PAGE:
Childless couples happier - study

Children do not make for a happier marriage, according to a study that challenges some assumptions about what makes relationships tick.

The research, involving almost 4500 participants in the UK, found couples without children were more satisfied with their relationships than couples with kids.

It also found same-sex partners were happier than heterosexual couples, and unmarried couples with children were happier than parents who had tied the knot.

Researchers from the UK's Open University asked participants in an online survey to rate the quality of their relationships.

They found childless couples, both married and unmarried, were happier with both their relationships and their partners than couples with children.

Parents appeared to do less to maintain their relationships - such as talking or going out together - than couples without children. Heterosexual parents did worse than same-sex parents.

Of all groups, heterosexual parents were least likely to be there for each other, make time as a couple, pursue shared interests, say 'I love you' and talk openly with one another.

Fathers were less positive about their relationships and partners than childless men, but were as happy as childless men overall. Mothers were also less positive than childless women - but were significantly happier with their lives overall than any other group.

In the bedroom, fathers were twice as likely as mothers to list needs or expectations about sexual intimacy among the things they liked least about their relationships.

But the study also revealed a silver lining - relatively small gestures, such as saying thanks or making a cup of tea for a partner, were highly valued in relationships.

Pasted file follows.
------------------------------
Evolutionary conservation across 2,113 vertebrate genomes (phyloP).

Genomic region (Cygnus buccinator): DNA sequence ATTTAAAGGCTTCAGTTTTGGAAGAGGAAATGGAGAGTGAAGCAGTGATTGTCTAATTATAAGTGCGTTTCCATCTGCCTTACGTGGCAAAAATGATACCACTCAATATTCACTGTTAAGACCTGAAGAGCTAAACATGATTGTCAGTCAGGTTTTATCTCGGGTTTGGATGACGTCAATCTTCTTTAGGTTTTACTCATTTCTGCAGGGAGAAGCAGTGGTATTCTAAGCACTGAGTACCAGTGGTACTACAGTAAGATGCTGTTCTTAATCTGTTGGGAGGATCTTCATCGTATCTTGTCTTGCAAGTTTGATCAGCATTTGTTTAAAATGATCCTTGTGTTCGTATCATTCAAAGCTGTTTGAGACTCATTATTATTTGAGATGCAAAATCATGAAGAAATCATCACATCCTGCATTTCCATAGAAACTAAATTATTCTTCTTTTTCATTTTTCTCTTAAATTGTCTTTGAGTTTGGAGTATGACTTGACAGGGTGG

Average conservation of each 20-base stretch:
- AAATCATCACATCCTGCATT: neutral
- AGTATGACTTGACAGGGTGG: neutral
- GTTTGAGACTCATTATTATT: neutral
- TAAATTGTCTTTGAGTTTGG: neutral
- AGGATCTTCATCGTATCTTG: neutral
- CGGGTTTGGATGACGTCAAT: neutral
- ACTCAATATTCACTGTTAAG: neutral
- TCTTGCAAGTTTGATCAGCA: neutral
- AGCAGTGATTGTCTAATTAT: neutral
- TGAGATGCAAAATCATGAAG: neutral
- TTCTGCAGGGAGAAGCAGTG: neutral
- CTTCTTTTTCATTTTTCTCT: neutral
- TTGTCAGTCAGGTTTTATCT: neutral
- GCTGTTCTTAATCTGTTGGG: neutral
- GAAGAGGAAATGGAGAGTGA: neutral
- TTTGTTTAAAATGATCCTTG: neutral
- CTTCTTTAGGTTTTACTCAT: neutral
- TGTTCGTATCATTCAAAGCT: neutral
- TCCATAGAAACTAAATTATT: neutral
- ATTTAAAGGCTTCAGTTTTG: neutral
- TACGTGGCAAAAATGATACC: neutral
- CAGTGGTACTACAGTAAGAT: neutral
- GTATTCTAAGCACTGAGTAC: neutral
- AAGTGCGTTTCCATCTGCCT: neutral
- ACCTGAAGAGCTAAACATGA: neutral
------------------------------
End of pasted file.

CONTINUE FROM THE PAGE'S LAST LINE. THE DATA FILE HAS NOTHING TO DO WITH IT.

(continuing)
Sharing chores, cooking meals, saying 'I love you' and talking openly also rated highly.

Professor Garth Fletcher, who lectures on the psychology of close relationships at Victoria University of Wellington, said similar results about parents' relative relationship happiness had been found in previous studies.

"There's nothing unusual about that finding, even though people might find it a bit odd or unpalatable."

But the differences in happiness between couples with and without children were not huge, he said.

"So there's no need to go panicking and say, 'Oh, we better not have children, our relationship will go down the tubes'."

Relationship satisfaction tended to "ebb away" and passion decreased the longer people lived together, which could be exacerbated by having children, Professor Fletcher said.

Raising children was challenging and parents tended to have less time to send love notes, share romantic dinners or have a chat with their partner.

"They tend to get exhausted, so when they do have spare time, they sit there watching television."

Children also brought stresses, including economic stress, which could have a negative effect on relationships - but that did not mean parents did not have fulfilling relationships.

Other studies had suggested that in the long-term, especially later in life, people got added meaning from having successfully raised children, Professor Fletcher said.

RELATIONSHIP HAPPINESS - SURVEY RESULTS

* Men and women are equally satisfied with their relationships and life overall

* Middle aged men are less satisfied with their relationships than younger and older men; younger women are more satisfied than older women

* Childless men and women are more satisfied with their relationships than parents of both genders

* Fathers are equally as satisfied with life overall as childless men, and mothers are more satisfied than childless women

 

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